Green is the new gold

Off the back of the COP26 climate change summit in November 2021, the environmental, social and governance (ESG) agenda has climbed to the top of the priority lists of governments and corporates around the world. As a carbon services hub, Singapore is well-positioned to become a carbon services and trading hub for the region.

The Government’s aim to phase out the use of coal completely by 2050, coupled with its ability to fast-track net-zero emission aspirations and green financing plans outlined in the Singapore Green Plan 2030, will be crucial to unleashing the nation’s potential in this sector.


Shifting sands in the global tax landscape

Efforts by governments and corporations to clean up their act has extended to the global tax landscape. A recent landmark accord among the Group of Seven (G7) nations, as part of efforts to close cross-border tax loopholes, includes the backing of a global corporate tax rate of at least 15% and putting in place measures to ensure a fairer profit-taxing system.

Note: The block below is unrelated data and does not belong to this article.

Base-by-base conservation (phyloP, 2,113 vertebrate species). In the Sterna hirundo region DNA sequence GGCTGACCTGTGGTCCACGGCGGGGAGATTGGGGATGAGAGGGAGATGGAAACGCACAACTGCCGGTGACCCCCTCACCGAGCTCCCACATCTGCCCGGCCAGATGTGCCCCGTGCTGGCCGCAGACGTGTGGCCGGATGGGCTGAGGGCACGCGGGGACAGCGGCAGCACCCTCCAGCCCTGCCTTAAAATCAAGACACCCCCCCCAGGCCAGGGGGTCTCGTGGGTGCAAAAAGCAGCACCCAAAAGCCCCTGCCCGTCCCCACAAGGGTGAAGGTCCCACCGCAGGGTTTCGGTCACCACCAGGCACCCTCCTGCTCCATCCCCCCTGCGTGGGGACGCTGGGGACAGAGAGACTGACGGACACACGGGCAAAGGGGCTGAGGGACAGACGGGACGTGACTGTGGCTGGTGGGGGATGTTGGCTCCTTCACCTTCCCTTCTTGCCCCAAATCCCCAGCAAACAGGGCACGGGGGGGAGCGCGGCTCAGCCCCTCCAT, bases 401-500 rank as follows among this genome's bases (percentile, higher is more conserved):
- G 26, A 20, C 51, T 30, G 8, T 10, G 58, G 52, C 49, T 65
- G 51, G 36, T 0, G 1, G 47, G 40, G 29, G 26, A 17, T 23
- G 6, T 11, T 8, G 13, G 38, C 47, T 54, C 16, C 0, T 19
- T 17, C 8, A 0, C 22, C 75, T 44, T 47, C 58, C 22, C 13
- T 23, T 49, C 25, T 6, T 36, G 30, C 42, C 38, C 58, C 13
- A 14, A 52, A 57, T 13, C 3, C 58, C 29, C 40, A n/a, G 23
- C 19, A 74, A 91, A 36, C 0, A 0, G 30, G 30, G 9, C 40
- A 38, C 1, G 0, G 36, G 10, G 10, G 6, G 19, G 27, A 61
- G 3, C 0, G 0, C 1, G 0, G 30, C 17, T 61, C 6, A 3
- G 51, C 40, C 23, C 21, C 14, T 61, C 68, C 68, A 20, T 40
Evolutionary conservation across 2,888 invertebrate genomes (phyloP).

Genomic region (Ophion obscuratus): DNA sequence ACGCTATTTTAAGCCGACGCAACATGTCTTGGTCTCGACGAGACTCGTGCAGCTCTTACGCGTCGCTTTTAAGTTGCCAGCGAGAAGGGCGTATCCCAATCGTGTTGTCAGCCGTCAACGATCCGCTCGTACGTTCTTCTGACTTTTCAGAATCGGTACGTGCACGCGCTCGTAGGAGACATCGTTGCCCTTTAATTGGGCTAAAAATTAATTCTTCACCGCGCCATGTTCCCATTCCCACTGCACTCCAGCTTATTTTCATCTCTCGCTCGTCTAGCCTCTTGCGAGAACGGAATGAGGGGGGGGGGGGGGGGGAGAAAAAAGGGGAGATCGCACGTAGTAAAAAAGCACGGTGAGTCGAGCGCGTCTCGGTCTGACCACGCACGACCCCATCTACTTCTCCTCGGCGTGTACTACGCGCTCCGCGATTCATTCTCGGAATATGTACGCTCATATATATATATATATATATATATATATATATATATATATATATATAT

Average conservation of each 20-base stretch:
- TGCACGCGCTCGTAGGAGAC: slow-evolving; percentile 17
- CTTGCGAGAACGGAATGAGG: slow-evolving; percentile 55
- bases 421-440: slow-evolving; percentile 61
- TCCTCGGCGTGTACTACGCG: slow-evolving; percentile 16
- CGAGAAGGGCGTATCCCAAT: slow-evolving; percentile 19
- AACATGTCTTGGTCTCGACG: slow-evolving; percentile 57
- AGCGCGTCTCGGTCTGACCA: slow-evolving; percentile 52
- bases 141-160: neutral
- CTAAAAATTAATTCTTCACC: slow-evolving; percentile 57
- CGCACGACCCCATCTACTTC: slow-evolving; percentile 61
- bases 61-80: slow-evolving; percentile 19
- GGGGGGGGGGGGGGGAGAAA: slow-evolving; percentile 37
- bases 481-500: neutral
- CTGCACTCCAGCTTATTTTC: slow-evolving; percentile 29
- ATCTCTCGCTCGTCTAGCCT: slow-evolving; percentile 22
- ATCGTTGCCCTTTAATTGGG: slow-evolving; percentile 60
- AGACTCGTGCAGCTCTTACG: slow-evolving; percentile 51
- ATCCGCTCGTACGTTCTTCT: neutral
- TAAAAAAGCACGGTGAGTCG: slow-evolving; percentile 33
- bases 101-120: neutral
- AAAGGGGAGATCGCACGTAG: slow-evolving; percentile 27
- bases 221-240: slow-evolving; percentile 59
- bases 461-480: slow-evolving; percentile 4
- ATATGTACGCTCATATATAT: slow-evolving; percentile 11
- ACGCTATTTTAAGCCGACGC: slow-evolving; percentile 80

Prior to the G7 accord, 137 countries, including Singapore, had agreed to these measures under the Organization for Economic Cooperation and Development’s (OECD) Inclusive Framework.

What are the implications for Singapore? While it is too early to tell how the deal could impact the nation’s status as a financial centre, the rules could see a reduction in the tax advantage that Singapore offers large multinational corporations. A survey of CEOs by KPMG in Singapore found that around 4 in 5 Singapore CEOs see the proposed global minimum tax regime as a “significant concern” to their organisation’s growth goals.